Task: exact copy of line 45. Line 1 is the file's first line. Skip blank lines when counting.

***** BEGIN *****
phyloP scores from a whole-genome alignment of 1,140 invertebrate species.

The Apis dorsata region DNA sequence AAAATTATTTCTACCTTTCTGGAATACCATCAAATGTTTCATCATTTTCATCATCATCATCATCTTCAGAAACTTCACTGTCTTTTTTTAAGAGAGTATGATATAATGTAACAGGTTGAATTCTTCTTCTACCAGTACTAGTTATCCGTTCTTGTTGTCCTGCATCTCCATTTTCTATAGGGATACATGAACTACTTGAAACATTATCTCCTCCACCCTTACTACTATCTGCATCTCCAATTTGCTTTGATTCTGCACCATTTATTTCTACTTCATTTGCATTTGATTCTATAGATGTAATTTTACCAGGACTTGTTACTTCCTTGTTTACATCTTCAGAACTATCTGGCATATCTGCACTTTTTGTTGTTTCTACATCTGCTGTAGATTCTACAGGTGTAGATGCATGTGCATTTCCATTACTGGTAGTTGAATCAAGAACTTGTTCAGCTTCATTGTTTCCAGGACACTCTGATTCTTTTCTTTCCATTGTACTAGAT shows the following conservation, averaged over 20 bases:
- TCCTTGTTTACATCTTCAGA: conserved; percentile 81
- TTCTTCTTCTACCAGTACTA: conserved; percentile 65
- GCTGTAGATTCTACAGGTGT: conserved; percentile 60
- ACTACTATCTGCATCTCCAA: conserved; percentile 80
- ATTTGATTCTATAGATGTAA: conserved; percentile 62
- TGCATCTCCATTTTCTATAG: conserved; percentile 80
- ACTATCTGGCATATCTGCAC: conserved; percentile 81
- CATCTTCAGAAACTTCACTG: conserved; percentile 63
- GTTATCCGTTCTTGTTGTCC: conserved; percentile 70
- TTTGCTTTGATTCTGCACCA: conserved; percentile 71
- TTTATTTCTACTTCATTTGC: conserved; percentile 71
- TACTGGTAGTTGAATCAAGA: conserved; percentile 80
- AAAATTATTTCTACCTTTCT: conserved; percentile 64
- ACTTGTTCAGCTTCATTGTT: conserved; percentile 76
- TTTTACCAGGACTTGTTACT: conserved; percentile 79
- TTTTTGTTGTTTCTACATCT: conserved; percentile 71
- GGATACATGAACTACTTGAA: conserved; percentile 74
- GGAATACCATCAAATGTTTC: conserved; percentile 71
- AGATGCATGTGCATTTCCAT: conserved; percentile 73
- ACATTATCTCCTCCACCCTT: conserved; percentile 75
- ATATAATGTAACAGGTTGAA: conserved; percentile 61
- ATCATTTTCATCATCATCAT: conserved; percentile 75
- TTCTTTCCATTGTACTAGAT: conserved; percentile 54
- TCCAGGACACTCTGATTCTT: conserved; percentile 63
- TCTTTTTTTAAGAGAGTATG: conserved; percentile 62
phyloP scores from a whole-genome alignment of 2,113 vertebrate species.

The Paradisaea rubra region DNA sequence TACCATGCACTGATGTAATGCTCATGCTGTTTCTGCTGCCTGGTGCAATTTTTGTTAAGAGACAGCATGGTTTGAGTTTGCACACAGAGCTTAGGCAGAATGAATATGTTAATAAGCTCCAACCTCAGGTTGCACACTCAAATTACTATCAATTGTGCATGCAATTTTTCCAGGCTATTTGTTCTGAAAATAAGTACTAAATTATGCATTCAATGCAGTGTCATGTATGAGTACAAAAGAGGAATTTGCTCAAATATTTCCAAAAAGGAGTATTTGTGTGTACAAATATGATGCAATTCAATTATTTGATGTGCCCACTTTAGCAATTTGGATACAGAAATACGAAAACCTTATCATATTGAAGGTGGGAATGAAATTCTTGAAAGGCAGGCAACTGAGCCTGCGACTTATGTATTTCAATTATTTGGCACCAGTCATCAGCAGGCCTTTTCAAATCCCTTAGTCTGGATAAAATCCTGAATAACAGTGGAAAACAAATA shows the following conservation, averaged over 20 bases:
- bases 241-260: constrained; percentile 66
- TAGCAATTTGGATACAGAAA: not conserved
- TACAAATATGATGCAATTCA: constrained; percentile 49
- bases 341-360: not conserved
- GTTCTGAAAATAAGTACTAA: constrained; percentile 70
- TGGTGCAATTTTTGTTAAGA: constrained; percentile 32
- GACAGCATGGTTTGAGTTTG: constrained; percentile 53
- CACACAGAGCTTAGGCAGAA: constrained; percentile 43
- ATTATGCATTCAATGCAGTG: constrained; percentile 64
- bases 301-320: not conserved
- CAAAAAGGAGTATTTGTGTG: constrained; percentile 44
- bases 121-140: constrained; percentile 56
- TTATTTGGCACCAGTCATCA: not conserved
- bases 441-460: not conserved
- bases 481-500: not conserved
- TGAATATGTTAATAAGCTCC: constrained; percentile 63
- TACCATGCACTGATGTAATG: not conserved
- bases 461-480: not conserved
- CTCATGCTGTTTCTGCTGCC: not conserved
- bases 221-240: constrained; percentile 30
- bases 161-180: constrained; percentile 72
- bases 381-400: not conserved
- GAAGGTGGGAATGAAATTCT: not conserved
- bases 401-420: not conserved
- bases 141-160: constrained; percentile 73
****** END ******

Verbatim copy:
- TGAATATGTTAATAAGCTCC: constrained; percentile 63